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Ducati Panigale V4 Video Review from Bike World Precedes Full Launch Report from MD


We will have a full, written press launch report from Valencia on our first impressions riding the Ducati Panigale V4, courtesy of our friends at Solo Moto. In the meantime, a superb, English language video review from the launch has been posted on YouTube by Bike World.

This Bike World video features Chris Northover, who does an excellent, thorough presentation of both the technical aspects of the Panigale V4 models (the base version makes 214 horsepower!), together with his riding impressions. Have a look, and stay tuned for our written press launch report.


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33 Comments

  1. Silver says:

    175hp at the real wheel… tops.

  2. Wendy says:

    Does it come in something other than red?

  3. cinderbob says:

    OK, which pronunciation is correct, Do-cot-e or, as in the video, Do-cat-e?

  4. PBrasseur says:

    Great, but these days at the rate manufacturers have those innovations trickle down to bikes actually meant for the street it will take years before we get access to them.

    • Motoman says:

      I actually thought the electronic advances made in the last several years has been pretty quick to make it to the consumer level. Not sure I would ever “need” the rear brake, back-it-in feature on a street bike anyway.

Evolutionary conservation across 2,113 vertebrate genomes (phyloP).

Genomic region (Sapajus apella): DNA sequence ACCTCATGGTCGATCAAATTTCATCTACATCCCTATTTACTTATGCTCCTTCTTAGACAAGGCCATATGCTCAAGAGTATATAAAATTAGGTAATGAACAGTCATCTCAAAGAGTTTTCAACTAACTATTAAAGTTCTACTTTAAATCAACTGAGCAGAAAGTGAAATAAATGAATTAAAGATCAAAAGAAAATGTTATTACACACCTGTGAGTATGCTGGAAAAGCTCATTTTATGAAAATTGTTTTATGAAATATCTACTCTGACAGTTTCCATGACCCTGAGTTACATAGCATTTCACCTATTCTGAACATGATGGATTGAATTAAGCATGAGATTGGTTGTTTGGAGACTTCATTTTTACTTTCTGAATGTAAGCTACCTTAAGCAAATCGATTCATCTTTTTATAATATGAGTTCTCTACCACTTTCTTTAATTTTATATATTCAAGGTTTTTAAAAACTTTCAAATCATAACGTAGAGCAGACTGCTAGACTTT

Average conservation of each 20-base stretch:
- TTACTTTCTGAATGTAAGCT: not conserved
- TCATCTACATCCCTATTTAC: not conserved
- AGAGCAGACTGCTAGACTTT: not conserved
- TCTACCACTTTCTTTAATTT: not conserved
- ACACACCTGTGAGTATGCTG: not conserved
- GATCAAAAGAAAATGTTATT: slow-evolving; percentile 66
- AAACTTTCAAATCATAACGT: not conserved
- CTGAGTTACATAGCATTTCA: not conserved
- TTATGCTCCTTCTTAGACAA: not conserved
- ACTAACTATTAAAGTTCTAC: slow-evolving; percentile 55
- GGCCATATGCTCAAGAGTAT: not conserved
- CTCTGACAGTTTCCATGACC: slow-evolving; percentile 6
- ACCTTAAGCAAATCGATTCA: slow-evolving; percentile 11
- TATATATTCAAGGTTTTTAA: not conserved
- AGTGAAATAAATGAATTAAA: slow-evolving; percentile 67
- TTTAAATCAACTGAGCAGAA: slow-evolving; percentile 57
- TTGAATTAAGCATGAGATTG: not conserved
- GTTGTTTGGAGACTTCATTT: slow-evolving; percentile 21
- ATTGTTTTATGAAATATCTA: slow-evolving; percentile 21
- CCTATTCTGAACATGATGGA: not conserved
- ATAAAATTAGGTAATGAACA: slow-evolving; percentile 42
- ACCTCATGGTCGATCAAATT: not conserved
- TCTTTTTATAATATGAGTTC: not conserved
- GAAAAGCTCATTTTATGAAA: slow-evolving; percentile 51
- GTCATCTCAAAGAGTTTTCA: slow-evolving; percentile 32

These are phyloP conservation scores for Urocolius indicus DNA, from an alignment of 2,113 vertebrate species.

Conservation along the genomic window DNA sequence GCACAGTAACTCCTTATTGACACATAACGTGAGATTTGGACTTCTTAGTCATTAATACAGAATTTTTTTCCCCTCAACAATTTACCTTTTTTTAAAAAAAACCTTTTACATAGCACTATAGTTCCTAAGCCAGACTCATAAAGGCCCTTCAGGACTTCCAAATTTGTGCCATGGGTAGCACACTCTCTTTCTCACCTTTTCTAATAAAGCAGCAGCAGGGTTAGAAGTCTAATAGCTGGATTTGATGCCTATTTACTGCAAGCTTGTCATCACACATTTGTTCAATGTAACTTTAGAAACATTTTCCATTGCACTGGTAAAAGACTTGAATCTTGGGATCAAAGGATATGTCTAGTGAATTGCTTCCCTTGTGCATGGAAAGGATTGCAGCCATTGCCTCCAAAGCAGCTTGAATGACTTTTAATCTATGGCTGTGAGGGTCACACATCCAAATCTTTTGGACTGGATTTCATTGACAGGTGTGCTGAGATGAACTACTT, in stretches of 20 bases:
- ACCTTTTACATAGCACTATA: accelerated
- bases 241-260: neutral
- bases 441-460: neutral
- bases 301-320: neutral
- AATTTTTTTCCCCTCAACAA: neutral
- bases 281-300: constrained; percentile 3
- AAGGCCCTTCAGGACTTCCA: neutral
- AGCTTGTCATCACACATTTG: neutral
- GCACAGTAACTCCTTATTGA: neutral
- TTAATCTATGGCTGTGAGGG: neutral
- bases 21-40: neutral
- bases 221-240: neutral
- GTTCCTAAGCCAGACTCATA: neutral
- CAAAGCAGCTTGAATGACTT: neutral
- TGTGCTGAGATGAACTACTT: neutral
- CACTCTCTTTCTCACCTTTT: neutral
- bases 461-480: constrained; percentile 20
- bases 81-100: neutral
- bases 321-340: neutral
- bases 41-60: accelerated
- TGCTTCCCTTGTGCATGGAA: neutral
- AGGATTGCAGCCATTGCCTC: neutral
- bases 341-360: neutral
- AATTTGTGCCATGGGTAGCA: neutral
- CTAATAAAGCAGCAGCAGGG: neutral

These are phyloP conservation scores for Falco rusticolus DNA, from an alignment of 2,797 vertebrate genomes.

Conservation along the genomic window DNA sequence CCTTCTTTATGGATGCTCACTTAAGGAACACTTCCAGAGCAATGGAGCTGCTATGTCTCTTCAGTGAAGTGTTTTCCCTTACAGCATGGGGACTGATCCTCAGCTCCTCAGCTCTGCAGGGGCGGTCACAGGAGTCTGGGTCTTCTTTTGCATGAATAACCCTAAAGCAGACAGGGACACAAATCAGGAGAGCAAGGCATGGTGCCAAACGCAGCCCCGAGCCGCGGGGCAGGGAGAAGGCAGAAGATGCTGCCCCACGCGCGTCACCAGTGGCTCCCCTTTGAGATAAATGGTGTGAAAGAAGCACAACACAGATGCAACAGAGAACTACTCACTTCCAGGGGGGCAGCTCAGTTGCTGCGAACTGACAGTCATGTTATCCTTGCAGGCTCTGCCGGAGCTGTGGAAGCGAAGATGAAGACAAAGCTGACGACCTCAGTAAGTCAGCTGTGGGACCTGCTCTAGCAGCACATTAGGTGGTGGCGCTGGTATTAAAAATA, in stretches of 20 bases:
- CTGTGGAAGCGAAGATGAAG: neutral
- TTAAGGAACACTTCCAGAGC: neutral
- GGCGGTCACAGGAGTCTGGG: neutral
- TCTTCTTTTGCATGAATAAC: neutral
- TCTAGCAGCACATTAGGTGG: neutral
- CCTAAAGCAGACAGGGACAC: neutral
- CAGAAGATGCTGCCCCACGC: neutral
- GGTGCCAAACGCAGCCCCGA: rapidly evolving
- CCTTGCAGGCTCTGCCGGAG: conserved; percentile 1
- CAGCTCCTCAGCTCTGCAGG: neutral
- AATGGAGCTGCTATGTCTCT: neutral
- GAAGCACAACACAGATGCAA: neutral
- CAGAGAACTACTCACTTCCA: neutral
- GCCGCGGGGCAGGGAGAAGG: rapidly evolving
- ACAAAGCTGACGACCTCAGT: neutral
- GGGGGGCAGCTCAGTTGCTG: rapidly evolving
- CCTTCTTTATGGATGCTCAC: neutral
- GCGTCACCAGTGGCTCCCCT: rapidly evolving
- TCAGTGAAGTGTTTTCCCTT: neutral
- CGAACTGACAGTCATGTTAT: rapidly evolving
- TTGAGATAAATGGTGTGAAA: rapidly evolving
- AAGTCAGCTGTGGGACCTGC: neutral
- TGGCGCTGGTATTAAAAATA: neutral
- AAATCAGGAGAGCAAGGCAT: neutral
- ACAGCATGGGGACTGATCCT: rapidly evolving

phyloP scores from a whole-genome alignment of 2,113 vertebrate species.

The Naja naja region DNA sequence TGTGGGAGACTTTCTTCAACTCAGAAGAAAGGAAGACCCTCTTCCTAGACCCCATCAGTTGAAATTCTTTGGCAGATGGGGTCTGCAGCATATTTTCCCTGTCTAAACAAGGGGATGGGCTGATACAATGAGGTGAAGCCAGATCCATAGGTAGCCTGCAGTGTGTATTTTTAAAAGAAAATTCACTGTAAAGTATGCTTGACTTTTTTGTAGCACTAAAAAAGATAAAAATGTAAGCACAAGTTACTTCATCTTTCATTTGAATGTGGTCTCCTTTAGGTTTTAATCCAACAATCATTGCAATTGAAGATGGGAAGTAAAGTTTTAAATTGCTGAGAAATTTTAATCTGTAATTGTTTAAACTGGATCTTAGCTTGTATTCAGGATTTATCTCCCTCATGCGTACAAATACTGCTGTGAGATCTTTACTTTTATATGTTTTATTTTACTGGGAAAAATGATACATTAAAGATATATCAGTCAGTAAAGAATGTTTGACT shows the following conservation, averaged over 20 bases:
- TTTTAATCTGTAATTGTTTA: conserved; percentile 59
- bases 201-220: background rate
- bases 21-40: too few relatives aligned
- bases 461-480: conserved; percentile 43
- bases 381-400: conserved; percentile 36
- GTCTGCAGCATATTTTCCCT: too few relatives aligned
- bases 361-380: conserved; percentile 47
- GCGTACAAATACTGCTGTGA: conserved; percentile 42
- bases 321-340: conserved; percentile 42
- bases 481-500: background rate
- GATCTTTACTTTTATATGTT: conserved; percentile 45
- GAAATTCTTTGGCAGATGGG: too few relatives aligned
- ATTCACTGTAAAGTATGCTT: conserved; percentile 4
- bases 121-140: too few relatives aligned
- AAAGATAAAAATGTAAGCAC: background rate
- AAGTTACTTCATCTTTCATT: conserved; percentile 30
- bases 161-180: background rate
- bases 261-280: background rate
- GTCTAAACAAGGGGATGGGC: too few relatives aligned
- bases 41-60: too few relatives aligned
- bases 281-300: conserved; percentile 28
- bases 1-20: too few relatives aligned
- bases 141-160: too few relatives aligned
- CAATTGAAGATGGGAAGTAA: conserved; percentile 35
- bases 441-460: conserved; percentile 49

• Troy F Collins says:

        I personally feel that “backing it in” actually works well on the street particularly for the slower 90 deg turns…..but I agree to perform it at the extent that “electronics must intervene” which then allows you to “take it down to the knife edge” is too much for the street….and I must confess that I feel the same way for all the electronic aids..quick shifter..wheelie control..traction control..launch etc….

        But alas we must come to accept that for all the performance we have had the privilege to experience over the years….this is the natural progression of development and even on a street bike where it is not even legal to find the limits of these bikes….we must accept the electronics. And as a manufacture your dead in the water without electronic intervention

  5. John says:

    How about a V4 Multistrada?

    Please Mr Ducati…

  6. hh says:

    Ducati is running ahead of the curve. Putting it up the competitions’ noses and saying 1000cc is your barrier, not ours. That’s great !!! and soon other 200+HP bikes will be showing up. My question is what is the fuel range of this bike? Sure, superbikes are about getting from point A to point B as fast as possible, but off the track running out of fuel before the gas station at point B could be a problem.

  7. dave says:

    I HATE long videos, but that one was great. A technological tour-de-force, explained with aplomb. Well done! A must watch!

  8. Sean says:

    Motorcyclists are funny. An utterly bonkers, expensive, 400lb, 214 hp bike primarily built for the track is released and people gush about it. A heavier, somewhat cheaper, 197 hp bike built for the street is released and people dump all over it (H2 SX).